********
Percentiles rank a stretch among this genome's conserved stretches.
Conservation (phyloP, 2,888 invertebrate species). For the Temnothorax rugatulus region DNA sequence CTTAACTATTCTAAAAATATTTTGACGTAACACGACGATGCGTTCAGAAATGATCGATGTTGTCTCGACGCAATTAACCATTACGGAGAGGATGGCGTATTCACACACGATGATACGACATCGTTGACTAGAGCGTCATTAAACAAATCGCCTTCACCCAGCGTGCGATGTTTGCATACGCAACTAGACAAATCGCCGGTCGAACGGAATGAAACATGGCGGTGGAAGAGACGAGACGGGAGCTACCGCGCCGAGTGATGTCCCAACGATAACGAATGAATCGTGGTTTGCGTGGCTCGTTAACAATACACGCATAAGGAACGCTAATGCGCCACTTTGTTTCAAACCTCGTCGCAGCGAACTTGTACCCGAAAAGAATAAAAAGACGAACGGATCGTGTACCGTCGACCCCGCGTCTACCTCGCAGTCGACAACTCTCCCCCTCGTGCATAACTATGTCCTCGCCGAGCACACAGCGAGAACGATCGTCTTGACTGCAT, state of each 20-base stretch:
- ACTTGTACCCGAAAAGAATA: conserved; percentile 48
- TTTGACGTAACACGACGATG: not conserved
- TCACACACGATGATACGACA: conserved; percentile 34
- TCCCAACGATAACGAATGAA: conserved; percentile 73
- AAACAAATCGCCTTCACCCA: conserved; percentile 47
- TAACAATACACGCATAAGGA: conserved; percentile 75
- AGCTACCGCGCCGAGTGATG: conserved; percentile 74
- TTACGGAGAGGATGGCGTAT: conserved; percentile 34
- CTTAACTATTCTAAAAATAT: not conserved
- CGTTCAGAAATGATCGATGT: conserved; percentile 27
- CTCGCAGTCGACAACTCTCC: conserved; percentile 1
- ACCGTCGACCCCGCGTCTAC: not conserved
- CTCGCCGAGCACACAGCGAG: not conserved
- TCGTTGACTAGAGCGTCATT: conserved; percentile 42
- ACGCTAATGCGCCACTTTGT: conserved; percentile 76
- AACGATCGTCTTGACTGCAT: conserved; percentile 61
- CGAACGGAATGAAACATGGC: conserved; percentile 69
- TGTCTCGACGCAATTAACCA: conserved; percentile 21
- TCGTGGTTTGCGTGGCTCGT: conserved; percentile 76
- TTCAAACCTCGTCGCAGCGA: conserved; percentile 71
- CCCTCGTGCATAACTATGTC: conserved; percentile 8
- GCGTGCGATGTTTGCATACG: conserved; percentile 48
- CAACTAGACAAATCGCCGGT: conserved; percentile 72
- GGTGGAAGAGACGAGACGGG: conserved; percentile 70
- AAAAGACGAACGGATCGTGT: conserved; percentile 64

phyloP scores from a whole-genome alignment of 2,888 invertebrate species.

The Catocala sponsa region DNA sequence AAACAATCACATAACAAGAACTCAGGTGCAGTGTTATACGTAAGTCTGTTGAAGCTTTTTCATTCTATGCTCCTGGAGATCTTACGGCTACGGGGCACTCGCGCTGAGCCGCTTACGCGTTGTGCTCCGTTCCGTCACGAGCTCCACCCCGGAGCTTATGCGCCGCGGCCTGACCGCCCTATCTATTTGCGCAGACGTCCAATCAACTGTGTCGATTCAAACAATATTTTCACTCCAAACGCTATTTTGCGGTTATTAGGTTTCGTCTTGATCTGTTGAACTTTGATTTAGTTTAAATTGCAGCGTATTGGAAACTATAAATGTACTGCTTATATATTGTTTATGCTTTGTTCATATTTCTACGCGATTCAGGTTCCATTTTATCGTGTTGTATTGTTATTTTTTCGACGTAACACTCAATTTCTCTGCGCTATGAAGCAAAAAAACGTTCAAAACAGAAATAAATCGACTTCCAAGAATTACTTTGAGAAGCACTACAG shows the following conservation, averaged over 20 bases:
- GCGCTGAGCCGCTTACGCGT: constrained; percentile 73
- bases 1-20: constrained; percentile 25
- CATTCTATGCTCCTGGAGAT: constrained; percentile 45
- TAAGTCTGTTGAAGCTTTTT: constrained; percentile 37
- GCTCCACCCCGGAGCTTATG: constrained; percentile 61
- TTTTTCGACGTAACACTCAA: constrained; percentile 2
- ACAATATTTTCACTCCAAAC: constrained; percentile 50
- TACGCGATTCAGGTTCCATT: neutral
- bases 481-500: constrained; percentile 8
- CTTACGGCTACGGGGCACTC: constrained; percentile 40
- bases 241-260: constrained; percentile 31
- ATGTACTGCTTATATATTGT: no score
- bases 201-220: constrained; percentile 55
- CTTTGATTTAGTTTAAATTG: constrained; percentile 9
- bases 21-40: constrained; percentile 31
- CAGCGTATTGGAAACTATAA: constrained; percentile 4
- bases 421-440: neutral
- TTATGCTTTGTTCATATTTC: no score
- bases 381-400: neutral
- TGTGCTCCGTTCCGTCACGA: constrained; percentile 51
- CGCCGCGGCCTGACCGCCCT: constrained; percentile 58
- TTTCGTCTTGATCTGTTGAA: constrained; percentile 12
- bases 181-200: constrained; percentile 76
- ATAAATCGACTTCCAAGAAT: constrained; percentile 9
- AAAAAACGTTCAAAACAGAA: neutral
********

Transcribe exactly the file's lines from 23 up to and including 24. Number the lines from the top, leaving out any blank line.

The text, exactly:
- CCCTCGTGCATAACTATGTC: conserved; percentile 8
- GCGTGCGATGTTTGCATACG: conserved; percentile 48